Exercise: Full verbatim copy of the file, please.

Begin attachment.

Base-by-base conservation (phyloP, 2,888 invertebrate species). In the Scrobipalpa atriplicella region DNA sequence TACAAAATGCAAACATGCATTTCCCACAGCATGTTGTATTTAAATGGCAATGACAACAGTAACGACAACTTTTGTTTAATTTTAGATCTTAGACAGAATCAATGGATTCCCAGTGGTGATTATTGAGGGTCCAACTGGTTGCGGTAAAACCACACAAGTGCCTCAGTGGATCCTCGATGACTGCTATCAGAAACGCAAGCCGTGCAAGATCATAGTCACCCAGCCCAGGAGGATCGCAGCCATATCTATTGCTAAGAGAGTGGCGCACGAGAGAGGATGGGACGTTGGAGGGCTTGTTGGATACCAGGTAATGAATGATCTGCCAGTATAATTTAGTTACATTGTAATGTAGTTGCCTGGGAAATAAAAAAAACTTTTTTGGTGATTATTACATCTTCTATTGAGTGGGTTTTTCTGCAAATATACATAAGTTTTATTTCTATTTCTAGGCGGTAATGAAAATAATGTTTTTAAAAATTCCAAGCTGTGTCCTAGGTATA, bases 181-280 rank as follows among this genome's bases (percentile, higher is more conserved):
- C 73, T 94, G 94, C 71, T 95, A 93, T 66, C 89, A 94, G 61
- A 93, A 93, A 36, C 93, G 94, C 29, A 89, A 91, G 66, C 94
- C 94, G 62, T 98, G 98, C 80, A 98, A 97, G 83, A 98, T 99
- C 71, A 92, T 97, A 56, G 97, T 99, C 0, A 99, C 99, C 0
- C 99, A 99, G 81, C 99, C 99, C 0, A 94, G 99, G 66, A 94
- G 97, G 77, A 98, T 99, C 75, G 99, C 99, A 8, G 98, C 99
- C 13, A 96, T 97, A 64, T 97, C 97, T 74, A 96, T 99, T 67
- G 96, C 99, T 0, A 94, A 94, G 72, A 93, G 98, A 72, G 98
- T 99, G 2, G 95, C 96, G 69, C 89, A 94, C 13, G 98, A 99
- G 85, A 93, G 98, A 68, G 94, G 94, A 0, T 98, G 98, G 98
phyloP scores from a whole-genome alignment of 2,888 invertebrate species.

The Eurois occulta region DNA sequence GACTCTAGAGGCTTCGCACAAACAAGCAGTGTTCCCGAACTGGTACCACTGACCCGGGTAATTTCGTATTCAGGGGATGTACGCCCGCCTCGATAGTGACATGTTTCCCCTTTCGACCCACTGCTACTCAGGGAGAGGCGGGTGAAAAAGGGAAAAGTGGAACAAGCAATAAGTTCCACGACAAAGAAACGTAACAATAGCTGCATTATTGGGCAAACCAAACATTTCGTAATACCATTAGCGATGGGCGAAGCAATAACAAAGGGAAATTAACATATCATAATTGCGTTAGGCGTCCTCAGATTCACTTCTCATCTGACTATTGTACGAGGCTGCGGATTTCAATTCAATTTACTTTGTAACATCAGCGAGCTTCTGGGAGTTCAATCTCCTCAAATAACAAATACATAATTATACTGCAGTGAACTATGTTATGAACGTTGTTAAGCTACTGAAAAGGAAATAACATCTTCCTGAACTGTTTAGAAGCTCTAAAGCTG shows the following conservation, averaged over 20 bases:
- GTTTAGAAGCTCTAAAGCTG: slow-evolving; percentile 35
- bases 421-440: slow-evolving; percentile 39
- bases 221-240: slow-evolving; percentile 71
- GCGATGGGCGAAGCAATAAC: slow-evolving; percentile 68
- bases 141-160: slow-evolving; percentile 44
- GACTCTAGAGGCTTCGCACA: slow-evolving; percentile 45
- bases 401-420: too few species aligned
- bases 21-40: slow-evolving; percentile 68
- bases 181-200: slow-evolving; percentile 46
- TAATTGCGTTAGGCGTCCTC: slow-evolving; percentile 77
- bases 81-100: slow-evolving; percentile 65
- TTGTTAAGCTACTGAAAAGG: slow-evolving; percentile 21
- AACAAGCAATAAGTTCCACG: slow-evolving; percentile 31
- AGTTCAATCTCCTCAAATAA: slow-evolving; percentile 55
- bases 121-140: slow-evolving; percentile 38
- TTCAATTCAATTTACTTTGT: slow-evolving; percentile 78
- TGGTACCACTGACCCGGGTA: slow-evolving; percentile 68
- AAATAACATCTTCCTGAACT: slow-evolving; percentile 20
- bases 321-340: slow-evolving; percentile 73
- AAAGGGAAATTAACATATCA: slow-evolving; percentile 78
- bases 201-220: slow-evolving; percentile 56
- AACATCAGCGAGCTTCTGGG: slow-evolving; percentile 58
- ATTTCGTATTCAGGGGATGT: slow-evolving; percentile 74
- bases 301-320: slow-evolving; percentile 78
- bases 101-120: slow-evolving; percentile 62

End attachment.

Base-by-base conservation (phyloP, 2,888 invertebrate species). In the Scrobipalpa atriplicella region DNA sequence TACAAAATGCAAACATGCATTTCCCACAGCATGTTGTATTTAAATGGCAATGACAACAGTAACGACAACTTTTGTTTAATTTTAGATCTTAGACAGAATCAATGGATTCCCAGTGGTGATTATTGAGGGTCCAACTGGTTGCGGTAAAACCACACAAGTGCCTCAGTGGATCCTCGATGACTGCTATCAGAAACGCAAGCCGTGCAAGATCATAGTCACCCAGCCCAGGAGGATCGCAGCCATATCTATTGCTAAGAGAGTGGCGCACGAGAGAGGATGGGACGTTGGAGGGCTTGTTGGATACCAGGTAATGAATGATCTGCCAGTATAATTTAGTTACATTGTAATGTAGTTGCCTGGGAAATAAAAAAAACTTTTTTGGTGATTATTACATCTTCTATTGAGTGGGTTTTTCTGCAAATATACATAAGTTTTATTTCTATTTCTAGGCGGTAATGAAAATAATGTTTTTAAAAATTCCAAGCTGTGTCCTAGGTATA, bases 181-280 rank as follows among this genome's bases (percentile, higher is more conserved):
- C 73, T 94, G 94, C 71, T 95, A 93, T 66, C 89, A 94, G 61
- A 93, A 93, A 36, C 93, G 94, C 29, A 89, A 91, G 66, C 94
- C 94, G 62, T 98, G 98, C 80, A 98, A 97, G 83, A 98, T 99
- C 71, A 92, T 97, A 56, G 97, T 99, C 0, A 99, C 99, C 0
- C 99, A 99, G 81, C 99, C 99, C 0, A 94, G 99, G 66, A 94
- G 97, G 77, A 98, T 99, C 75, G 99, C 99, A 8, G 98, C 99
- C 13, A 96, T 97, A 64, T 97, C 97, T 74, A 96, T 99, T 67
- G 96, C 99, T 0, A 94, A 94, G 72, A 93, G 98, A 72, G 98
- T 99, G 2, G 95, C 96, G 69, C 89, A 94, C 13, G 98, A 99
- G 85, A 93, G 98, A 68, G 94, G 94, A 0, T 98, G 98, G 98
phyloP scores from a whole-genome alignment of 2,888 invertebrate species.

The Eurois occulta region DNA sequence GACTCTAGAGGCTTCGCACAAACAAGCAGTGTTCCCGAACTGGTACCACTGACCCGGGTAATTTCGTATTCAGGGGATGTACGCCCGCCTCGATAGTGACATGTTTCCCCTTTCGACCCACTGCTACTCAGGGAGAGGCGGGTGAAAAAGGGAAAAGTGGAACAAGCAATAAGTTCCACGACAAAGAAACGTAACAATAGCTGCATTATTGGGCAAACCAAACATTTCGTAATACCATTAGCGATGGGCGAAGCAATAACAAAGGGAAATTAACATATCATAATTGCGTTAGGCGTCCTCAGATTCACTTCTCATCTGACTATTGTACGAGGCTGCGGATTTCAATTCAATTTACTTTGTAACATCAGCGAGCTTCTGGGAGTTCAATCTCCTCAAATAACAAATACATAATTATACTGCAGTGAACTATGTTATGAACGTTGTTAAGCTACTGAAAAGGAAATAACATCTTCCTGAACTGTTTAGAAGCTCTAAAGCTG shows the following conservation, averaged over 20 bases:
- GTTTAGAAGCTCTAAAGCTG: slow-evolving; percentile 35
- bases 421-440: slow-evolving; percentile 39
- bases 221-240: slow-evolving; percentile 71
- GCGATGGGCGAAGCAATAAC: slow-evolving; percentile 68
- bases 141-160: slow-evolving; percentile 44
- GACTCTAGAGGCTTCGCACA: slow-evolving; percentile 45
- bases 401-420: too few species aligned
- bases 21-40: slow-evolving; percentile 68
- bases 181-200: slow-evolving; percentile 46
- TAATTGCGTTAGGCGTCCTC: slow-evolving; percentile 77
- bases 81-100: slow-evolving; percentile 65
- TTGTTAAGCTACTGAAAAGG: slow-evolving; percentile 21
- AACAAGCAATAAGTTCCACG: slow-evolving; percentile 31
- AGTTCAATCTCCTCAAATAA: slow-evolving; percentile 55
- bases 121-140: slow-evolving; percentile 38
- TTCAATTCAATTTACTTTGT: slow-evolving; percentile 78
- TGGTACCACTGACCCGGGTA: slow-evolving; percentile 68
- AAATAACATCTTCCTGAACT: slow-evolving; percentile 20
- bases 321-340: slow-evolving; percentile 73
- AAAGGGAAATTAACATATCA: slow-evolving; percentile 78
- bases 201-220: slow-evolving; percentile 56
- AACATCAGCGAGCTTCTGGG: slow-evolving; percentile 58
- ATTTCGTATTCAGGGGATGT: slow-evolving; percentile 74
- bases 301-320: slow-evolving; percentile 78
- bases 101-120: slow-evolving; percentile 62